Many pro-life advocates take issue with the Biden administration's attempt to force individuals to take COVID-19 vaccines as a condition of employment. This is because all currently available COVID-19 vaccines were developed and/or produced through the use of stem cell lines harvested from aborted babies. The Fifth Circuit's rulings so far are a good sign for pro-life advocates who value religious freedom and oppose the abortion-related aspects of COVID-19 vaccines.

The Fifth Circuit ordered OSHA to “take no steps to implement or enforce” the OSHA rule “until further court order.” OSHA has updated its website to state that it "has suspended activities related to the implementation and enforcement" for the time being.

As long as the court blocks Biden's rule, OSHA cannot force businesses to impose vaccine mandates on their employees. Businesses could still potentially impose their own mandates without the federal government's involvement, however.

November 17, 2021

Baby Breaks Record as Most Premature Baby to Survive Birth

Curtis Zy-Keith Means on the day he was born
Curtis Zy-Keith Means, who was born in July 2020, was recently recognized by the Guinness Book of World Records as the most premature baby ever to survive birth. Curtis was prematurely born at the gestational age of 21 weeks and one day, but he survived the ordeal with the help of medical care.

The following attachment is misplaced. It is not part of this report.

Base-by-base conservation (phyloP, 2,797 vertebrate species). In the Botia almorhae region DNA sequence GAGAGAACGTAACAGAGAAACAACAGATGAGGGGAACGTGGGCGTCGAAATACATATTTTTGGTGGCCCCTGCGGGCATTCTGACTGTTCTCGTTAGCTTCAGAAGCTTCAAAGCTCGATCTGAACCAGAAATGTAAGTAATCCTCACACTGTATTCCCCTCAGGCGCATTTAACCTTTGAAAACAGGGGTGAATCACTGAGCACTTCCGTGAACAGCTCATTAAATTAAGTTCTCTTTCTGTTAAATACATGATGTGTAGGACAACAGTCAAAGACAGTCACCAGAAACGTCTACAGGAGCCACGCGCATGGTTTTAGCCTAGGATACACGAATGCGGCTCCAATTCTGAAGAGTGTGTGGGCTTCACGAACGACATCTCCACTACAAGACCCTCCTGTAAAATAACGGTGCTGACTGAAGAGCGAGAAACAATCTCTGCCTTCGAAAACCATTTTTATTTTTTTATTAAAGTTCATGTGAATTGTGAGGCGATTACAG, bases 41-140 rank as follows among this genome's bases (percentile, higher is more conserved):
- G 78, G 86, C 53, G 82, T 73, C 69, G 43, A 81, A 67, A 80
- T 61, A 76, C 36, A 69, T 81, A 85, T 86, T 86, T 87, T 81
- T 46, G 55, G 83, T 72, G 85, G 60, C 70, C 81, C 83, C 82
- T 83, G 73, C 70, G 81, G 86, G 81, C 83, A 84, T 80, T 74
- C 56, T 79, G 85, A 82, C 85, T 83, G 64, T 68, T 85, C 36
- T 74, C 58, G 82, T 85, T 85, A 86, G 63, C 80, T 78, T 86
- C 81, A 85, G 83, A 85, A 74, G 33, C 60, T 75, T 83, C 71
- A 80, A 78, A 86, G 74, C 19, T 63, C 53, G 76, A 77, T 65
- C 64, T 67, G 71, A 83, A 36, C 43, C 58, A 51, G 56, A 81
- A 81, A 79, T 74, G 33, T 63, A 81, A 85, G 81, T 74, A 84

Michelle Butler, who was carrying twins, unexpectedly went into premature labor one day. She was rushed into emergency surgery at UAB Hospital in Birmingham, Alabama on July 4. When they were born, Curtis and his sister C'Asya had only been developing in their mother's womb for 21 weeks and one day. That is one day fewer than the youngest surviving preemie.

Unfortunately, Curtis's sister did not survive. However, this is not for lack of effort from doctors, who attempted to provide her babies with care. In cases of extreme premature birth, doctors often don't attempt to provide potentially lifesaving care to babies. As attending physician Dr. Brian Sims told KATV, “We typically advise for compassionate care in situations of such extremely preterm births. This allows the parents to hold their babies and cherish what little time they may have together.”